Bob is a certificated ASEL private pilot. He steals Jane's Cessna 172 and flies it. He buys the fuel for the flight at his own expense, and after the flight, he pays Jane a reasonable rental rate. (In other words, he is not getting flight hours for any less money than he could by legal means, so there's no possible compensation issue.) The flight would have been completely legal if he had had Jane's permission. Is he considered the pilot in command while flying the stolen plane for the purpose of logging flight time?
The information below represents my opinion:
NOTE: This question has been edited since my (original) answer was posted. The OP added the following words to the end of his last sentence: "...for the purpose of logging flight time?" I have modified my answer to more clearly respond to his edit/qualifier regarding the "logging" of flight time.
If he is the sole occupant he would be "operating" the airplane and the definition of "Operate" according to 14 CFR Part 1.1 is:
with respect to aircraft, means use, cause to use or authorize to use aircraft, for the purpose (except as provided in § 91.13 of this chapter) of air navigation including the piloting of aircraft, with or without the right of legal control (as owner, lessee, or otherwise).
Also, according to 14 CFR 61.51(e)(1)(i) and (ii) he can, but is not required to, log the time as "Pilot in Command."
. . . (pertinent sections)
(e) Logging pilot-in-command flight time.
(1) A sport, recreational, private, commercial, or airline transport pilot may log pilot in command flight time for flights-
(i) Except when logging flight time under § 61.159(c), when the pilot is the sole manipulator of the controls of an aircraft for which the pilot is rated, or has sport pilot privileges for that category and class of aircraft, if the aircraft class rating is appropriate;
(ii) When the pilot is the sole occupant in the aircraft;
The logging of pilot-in-command time, as written in 14 CFR Part 61.51, does not have a qualifier with respect to whether or not the time was acquired in an aircraft that was stolen. And, to be more precise, the FAA only mandates, with respect to FAR Part 61, the logging/documenting of the flight/ground time to demonstrate that the necessary training, aeronautical experience and recent experience requirements of FAR Part 61 have been met. (see 14 CFR Part 61.51(a)(1)and (2))
Your logbook or other document/record where your flight/ground time is recorded belongs to you. A person may enter anything they want in their own records. However, when you present time from your logbook or other document for the purpose of demonstrating you meet any FAR Part 61 experience/training requirement that specific time must have been recorded as prescribed in FAR Part 61.51.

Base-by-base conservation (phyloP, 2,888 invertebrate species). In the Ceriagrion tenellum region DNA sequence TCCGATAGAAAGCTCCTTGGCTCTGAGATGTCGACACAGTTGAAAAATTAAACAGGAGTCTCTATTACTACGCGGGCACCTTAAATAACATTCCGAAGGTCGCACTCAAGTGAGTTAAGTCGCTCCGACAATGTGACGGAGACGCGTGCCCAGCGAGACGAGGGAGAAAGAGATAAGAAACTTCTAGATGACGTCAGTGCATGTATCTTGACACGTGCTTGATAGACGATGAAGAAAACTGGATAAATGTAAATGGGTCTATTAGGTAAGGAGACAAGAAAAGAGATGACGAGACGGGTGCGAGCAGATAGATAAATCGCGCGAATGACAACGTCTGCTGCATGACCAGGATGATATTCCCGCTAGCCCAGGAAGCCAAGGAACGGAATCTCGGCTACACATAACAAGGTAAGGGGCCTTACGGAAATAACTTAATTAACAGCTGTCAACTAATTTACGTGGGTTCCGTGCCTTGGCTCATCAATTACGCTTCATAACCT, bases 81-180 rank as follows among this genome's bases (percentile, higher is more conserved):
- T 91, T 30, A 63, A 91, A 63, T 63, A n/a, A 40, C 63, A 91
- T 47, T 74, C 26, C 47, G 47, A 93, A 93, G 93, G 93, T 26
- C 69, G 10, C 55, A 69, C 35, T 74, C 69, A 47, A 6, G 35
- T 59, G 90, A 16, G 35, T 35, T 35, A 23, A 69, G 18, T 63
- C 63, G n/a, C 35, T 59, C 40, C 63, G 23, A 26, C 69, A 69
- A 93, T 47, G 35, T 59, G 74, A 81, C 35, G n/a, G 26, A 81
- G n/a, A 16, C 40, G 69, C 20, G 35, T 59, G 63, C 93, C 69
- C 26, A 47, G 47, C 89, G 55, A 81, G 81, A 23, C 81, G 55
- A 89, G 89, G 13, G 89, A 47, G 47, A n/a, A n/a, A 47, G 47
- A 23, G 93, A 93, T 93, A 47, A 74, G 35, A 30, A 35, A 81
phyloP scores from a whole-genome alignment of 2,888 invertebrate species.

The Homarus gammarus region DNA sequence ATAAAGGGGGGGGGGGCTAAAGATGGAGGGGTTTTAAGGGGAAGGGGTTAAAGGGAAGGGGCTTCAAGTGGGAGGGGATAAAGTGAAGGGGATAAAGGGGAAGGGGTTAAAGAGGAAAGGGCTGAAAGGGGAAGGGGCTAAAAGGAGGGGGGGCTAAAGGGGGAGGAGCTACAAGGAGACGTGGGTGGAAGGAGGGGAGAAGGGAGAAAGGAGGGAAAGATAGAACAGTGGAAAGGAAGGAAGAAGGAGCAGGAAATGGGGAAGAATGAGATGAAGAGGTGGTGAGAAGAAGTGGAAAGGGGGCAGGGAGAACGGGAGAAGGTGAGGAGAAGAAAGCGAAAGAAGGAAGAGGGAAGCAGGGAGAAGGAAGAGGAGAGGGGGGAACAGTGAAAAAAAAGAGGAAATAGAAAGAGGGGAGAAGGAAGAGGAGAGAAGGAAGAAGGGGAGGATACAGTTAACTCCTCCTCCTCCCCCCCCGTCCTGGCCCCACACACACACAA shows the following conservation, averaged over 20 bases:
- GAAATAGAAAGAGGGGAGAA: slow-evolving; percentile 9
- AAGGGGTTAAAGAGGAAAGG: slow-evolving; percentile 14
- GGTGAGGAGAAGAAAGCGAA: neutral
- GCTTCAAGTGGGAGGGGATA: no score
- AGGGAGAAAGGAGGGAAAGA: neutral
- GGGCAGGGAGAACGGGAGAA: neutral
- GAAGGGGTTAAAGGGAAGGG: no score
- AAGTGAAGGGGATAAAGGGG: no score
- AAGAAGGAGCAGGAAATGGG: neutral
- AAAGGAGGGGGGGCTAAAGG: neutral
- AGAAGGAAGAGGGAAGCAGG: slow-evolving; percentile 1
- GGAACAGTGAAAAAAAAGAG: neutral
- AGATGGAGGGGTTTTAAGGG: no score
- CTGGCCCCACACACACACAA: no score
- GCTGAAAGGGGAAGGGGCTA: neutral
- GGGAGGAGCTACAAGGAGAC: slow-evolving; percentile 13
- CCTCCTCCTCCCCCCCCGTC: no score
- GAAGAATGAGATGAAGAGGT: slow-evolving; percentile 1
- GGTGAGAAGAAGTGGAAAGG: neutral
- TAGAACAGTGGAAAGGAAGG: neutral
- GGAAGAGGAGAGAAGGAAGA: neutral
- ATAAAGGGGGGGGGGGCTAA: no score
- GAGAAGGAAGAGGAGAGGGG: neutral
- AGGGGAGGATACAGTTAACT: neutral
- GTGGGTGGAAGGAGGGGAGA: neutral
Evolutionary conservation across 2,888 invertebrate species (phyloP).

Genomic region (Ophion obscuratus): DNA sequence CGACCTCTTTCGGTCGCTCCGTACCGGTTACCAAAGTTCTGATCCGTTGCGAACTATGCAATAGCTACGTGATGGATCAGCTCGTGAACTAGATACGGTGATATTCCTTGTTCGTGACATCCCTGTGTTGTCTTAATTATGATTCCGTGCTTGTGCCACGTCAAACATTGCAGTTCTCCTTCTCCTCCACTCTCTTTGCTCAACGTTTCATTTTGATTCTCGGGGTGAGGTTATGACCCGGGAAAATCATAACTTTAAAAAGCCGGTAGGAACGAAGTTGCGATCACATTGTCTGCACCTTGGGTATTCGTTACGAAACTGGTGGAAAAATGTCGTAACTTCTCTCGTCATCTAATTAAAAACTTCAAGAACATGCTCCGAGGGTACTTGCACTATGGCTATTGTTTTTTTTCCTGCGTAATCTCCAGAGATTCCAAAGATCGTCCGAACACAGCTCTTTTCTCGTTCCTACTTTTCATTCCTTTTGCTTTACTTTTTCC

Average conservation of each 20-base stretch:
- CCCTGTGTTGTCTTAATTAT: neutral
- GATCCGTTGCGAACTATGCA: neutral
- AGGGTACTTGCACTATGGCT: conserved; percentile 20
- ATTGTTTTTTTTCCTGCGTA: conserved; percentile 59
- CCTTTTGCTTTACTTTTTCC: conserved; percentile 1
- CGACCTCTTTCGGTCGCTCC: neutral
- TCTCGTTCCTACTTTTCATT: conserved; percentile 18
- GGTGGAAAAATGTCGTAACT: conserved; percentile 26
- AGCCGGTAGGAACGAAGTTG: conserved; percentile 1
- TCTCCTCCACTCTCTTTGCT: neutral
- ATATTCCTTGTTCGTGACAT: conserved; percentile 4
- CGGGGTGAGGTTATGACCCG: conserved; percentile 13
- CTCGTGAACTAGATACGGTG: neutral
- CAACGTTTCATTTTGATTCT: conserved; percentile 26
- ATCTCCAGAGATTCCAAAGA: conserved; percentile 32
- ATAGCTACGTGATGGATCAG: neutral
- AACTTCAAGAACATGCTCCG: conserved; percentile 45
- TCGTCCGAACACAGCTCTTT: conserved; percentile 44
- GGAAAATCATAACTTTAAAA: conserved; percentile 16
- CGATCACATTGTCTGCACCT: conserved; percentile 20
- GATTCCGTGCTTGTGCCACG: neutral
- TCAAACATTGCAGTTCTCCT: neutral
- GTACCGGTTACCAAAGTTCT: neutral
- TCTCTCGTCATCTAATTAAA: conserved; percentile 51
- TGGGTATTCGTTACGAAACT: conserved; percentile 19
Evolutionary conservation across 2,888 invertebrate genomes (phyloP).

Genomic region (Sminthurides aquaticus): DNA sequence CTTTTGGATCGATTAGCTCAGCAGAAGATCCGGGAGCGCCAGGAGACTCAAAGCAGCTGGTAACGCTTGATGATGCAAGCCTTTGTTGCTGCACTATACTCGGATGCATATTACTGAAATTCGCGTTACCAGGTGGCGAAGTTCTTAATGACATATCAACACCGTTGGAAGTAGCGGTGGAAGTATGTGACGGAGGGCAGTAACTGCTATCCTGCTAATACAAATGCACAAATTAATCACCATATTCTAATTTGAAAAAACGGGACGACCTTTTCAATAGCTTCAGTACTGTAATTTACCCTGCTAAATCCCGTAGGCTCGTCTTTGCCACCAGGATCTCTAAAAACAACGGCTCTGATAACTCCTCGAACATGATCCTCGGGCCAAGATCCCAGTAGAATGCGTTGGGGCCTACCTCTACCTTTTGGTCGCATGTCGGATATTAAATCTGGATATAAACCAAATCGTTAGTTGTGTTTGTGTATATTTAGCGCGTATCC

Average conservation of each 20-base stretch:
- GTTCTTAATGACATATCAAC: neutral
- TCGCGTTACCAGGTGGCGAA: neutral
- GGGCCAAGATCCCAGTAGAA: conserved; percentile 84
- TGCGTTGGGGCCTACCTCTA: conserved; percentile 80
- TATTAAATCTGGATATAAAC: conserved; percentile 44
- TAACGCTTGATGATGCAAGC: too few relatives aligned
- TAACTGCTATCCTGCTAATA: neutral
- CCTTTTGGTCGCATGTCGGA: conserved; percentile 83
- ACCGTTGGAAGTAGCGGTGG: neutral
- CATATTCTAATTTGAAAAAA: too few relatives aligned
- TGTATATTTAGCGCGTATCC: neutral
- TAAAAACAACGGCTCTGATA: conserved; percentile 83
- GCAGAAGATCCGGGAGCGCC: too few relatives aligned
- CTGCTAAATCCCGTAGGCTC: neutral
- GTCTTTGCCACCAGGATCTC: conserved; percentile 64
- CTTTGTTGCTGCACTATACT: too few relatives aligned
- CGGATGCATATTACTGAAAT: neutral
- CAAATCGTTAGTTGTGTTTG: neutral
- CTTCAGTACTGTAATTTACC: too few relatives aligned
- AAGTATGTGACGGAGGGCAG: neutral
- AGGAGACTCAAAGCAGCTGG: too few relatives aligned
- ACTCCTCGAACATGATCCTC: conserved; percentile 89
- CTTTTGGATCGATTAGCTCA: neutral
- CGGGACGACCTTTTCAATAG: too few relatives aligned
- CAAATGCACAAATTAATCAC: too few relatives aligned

Finally, according to 14 CFR Part 1.1 (linked above) -
Pilot in command means the person who:
(1) Has final authority and responsibility for the operation and safety of the flight;
(2) Has been designated as pilot in command before or during the flight; and
(3) Holds the appropriate category, class, and type rating, if appropriate, for the conduct of the flight.
So, since he "has the final authority and responsibility for the operation and safety of the flight" as the "sole occupant" of the aircraft, in my opinion he would be considered "pilot in command."
Also, item number 2 above requires that he be "designated" as the pilot in command. It does not specify how this "designation" is made or who has the authority to make this "designation." Remember that a person is considered to "operate" an aircraft with or without the right of legal control (see the definition of "operate" noted above).
(all emphasized items are mine)
A few thoughts:
I think this question ("Is he considered the pilot in command while flying the stolen plane?) would be contingent upon who, or what agency/organization, would be doing the "considering" and for what purpose would the "considering" be at issue.
In view of the circumstances specified in your question, who else could possibly be considered, under a casual or strict interpretation, the "pilot in command," other than the person flying the airplane as the sole occupant?
This question may be better suited for the S.E. - Legal.
The FAA doesn't have the authority to decide if you had stolen the aircraft you've been flying. Only a criminal court can determine that. The FAA may then act on the court's decision.
The FAA may issue licenses to convicted felons, unless the conviction was for addiction-related offenses. However, the FAA does require that ATP applicants be of good moral character. There's been a relevant question - What does the FAA consider to be "good moral character"? - and felonies trigger an inquiry.
There is no separate FAA-imposed penalty such as not logging the time spent committing a crime - the regulations do not address that. Generally FAA rules suggest logging the time, even if some regulations were violated. The one requirement that matters is that the pilot is in control, including having the required skills.
Realistically, since pilots fill their logbooks themselves, it would be up to the pilot's conscience to log or not log the time. It would usually not be obvious to anyone reading the logbook whether the aircraft was operated with the owner's permission. For FAA purposes, that is not important per se.
14 CFR §61.51(e) covers logging PIC time.
It does not include legal ownership of the aircraft or a valid rental contract as one of the prerequisite conditions, therefore a thief may log PIC time provided they meet all other provisions of this section.